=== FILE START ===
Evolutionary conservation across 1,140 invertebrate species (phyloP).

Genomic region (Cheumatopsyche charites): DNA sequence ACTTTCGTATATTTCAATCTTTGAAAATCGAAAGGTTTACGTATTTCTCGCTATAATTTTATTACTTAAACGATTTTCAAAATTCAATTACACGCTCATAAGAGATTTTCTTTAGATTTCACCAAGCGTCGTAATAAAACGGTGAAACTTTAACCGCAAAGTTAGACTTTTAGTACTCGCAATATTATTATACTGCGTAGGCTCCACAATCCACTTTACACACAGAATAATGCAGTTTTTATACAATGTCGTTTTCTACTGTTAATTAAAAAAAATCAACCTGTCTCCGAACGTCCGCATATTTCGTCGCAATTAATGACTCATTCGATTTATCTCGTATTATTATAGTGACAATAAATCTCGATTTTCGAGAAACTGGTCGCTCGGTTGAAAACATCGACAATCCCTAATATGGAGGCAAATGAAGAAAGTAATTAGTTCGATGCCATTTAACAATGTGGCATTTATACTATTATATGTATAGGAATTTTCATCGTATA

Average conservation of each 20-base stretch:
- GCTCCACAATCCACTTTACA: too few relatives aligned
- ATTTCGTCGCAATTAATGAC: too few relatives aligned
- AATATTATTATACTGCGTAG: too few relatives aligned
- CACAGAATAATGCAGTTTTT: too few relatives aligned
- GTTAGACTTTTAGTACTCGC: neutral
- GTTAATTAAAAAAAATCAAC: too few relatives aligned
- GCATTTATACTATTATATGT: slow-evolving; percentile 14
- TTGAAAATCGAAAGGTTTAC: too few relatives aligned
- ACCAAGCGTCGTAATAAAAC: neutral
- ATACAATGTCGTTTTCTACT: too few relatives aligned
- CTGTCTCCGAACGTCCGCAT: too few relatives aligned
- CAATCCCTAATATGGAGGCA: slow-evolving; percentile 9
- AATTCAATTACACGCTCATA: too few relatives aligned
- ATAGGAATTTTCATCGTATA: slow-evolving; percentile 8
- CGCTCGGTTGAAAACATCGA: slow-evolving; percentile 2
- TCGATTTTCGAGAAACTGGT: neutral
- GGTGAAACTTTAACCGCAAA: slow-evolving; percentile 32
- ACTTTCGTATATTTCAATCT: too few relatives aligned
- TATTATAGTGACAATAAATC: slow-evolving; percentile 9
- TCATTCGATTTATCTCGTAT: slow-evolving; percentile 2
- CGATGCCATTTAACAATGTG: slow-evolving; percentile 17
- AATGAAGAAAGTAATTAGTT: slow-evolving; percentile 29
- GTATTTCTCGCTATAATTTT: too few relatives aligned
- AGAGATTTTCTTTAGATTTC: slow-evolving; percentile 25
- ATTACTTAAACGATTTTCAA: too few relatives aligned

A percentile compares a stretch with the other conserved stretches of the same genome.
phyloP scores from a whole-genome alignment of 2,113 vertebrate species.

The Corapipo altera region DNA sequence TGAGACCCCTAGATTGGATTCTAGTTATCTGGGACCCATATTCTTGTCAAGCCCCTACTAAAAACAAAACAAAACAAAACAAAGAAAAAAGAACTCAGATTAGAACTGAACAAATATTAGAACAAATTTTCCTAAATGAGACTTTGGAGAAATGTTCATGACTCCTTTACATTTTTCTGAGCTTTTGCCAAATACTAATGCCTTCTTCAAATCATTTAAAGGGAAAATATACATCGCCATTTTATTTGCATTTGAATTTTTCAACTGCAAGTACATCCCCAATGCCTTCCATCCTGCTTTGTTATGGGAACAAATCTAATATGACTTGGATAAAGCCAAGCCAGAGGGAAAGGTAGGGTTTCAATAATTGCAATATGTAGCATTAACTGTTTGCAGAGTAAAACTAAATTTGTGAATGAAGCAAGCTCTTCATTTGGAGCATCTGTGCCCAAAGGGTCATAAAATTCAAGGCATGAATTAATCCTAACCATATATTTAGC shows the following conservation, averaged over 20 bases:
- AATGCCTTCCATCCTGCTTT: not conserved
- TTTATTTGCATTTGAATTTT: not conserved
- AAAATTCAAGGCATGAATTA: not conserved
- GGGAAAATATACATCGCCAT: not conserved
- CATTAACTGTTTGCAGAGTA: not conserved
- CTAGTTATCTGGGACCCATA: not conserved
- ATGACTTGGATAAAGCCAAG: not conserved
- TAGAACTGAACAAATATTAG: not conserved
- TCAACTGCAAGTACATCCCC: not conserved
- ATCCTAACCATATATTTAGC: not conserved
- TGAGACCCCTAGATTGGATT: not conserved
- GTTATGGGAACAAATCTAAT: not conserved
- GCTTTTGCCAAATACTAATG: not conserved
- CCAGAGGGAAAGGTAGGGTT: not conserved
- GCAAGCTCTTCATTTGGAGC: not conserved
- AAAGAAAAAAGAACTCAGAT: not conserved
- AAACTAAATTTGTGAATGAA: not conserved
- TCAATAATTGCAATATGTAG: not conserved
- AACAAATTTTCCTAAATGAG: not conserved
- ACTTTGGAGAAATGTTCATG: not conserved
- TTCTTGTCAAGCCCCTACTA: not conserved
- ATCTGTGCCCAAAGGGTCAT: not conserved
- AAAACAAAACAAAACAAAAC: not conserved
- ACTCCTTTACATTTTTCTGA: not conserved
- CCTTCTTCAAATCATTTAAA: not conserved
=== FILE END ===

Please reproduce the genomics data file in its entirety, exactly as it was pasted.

Evolutionary conservation across 1,140 invertebrate species (phyloP).

Genomic region (Cheumatopsyche charites): DNA sequence ACTTTCGTATATTTCAATCTTTGAAAATCGAAAGGTTTACGTATTTCTCGCTATAATTTTATTACTTAAACGATTTTCAAAATTCAATTACACGCTCATAAGAGATTTTCTTTAGATTTCACCAAGCGTCGTAATAAAACGGTGAAACTTTAACCGCAAAGTTAGACTTTTAGTACTCGCAATATTATTATACTGCGTAGGCTCCACAATCCACTTTACACACAGAATAATGCAGTTTTTATACAATGTCGTTTTCTACTGTTAATTAAAAAAAATCAACCTGTCTCCGAACGTCCGCATATTTCGTCGCAATTAATGACTCATTCGATTTATCTCGTATTATTATAGTGACAATAAATCTCGATTTTCGAGAAACTGGTCGCTCGGTTGAAAACATCGACAATCCCTAATATGGAGGCAAATGAAGAAAGTAATTAGTTCGATGCCATTTAACAATGTGGCATTTATACTATTATATGTATAGGAATTTTCATCGTATA

Average conservation of each 20-base stretch:
- GCTCCACAATCCACTTTACA: too few relatives aligned
- ATTTCGTCGCAATTAATGAC: too few relatives aligned
- AATATTATTATACTGCGTAG: too few relatives aligned
- CACAGAATAATGCAGTTTTT: too few relatives aligned
- GTTAGACTTTTAGTACTCGC: neutral
- GTTAATTAAAAAAAATCAAC: too few relatives aligned
- GCATTTATACTATTATATGT: slow-evolving; percentile 14
- TTGAAAATCGAAAGGTTTAC: too few relatives aligned
- ACCAAGCGTCGTAATAAAAC: neutral
- ATACAATGTCGTTTTCTACT: too few relatives aligned
- CTGTCTCCGAACGTCCGCAT: too few relatives aligned
- CAATCCCTAATATGGAGGCA: slow-evolving; percentile 9
- AATTCAATTACACGCTCATA: too few relatives aligned
- ATAGGAATTTTCATCGTATA: slow-evolving; percentile 8
- CGCTCGGTTGAAAACATCGA: slow-evolving; percentile 2
- TCGATTTTCGAGAAACTGGT: neutral
- GGTGAAACTTTAACCGCAAA: slow-evolving; percentile 32
- ACTTTCGTATATTTCAATCT: too few relatives aligned
- TATTATAGTGACAATAAATC: slow-evolving; percentile 9
- TCATTCGATTTATCTCGTAT: slow-evolving; percentile 2
- CGATGCCATTTAACAATGTG: slow-evolving; percentile 17
- AATGAAGAAAGTAATTAGTT: slow-evolving; percentile 29
- GTATTTCTCGCTATAATTTT: too few relatives aligned
- AGAGATTTTCTTTAGATTTC: slow-evolving; percentile 25
- ATTACTTAAACGATTTTCAA: too few relatives aligned

A percentile compares a stretch with the other conserved stretches of the same genome.
phyloP scores from a whole-genome alignment of 2,113 vertebrate species.

The Corapipo altera region DNA sequence TGAGACCCCTAGATTGGATTCTAGTTATCTGGGACCCATATTCTTGTCAAGCCCCTACTAAAAACAAAACAAAACAAAACAAAGAAAAAAGAACTCAGATTAGAACTGAACAAATATTAGAACAAATTTTCCTAAATGAGACTTTGGAGAAATGTTCATGACTCCTTTACATTTTTCTGAGCTTTTGCCAAATACTAATGCCTTCTTCAAATCATTTAAAGGGAAAATATACATCGCCATTTTATTTGCATTTGAATTTTTCAACTGCAAGTACATCCCCAATGCCTTCCATCCTGCTTTGTTATGGGAACAAATCTAATATGACTTGGATAAAGCCAAGCCAGAGGGAAAGGTAGGGTTTCAATAATTGCAATATGTAGCATTAACTGTTTGCAGAGTAAAACTAAATTTGTGAATGAAGCAAGCTCTTCATTTGGAGCATCTGTGCCCAAAGGGTCATAAAATTCAAGGCATGAATTAATCCTAACCATATATTTAGC shows the following conservation, averaged over 20 bases:
- AATGCCTTCCATCCTGCTTT: not conserved
- TTTATTTGCATTTGAATTTT: not conserved
- AAAATTCAAGGCATGAATTA: not conserved
- GGGAAAATATACATCGCCAT: not conserved
- CATTAACTGTTTGCAGAGTA: not conserved
- CTAGTTATCTGGGACCCATA: not conserved
- ATGACTTGGATAAAGCCAAG: not conserved
- TAGAACTGAACAAATATTAG: not conserved
- TCAACTGCAAGTACATCCCC: not conserved
- ATCCTAACCATATATTTAGC: not conserved
- TGAGACCCCTAGATTGGATT: not conserved
- GTTATGGGAACAAATCTAAT: not conserved
- GCTTTTGCCAAATACTAATG: not conserved
- CCAGAGGGAAAGGTAGGGTT: not conserved
- GCAAGCTCTTCATTTGGAGC: not conserved
- AAAGAAAAAAGAACTCAGAT: not conserved
- AAACTAAATTTGTGAATGAA: not conserved
- TCAATAATTGCAATATGTAG: not conserved
- AACAAATTTTCCTAAATGAG: not conserved
- ACTTTGGAGAAATGTTCATG: not conserved
- TTCTTGTCAAGCCCCTACTA: not conserved
- ATCTGTGCCCAAAGGGTCAT: not conserved
- AAAACAAAACAAAACAAAAC: not conserved
- ACTCCTTTACATTTTTCTGA: not conserved
- CCTTCTTCAAATCATTTAAA: not conserved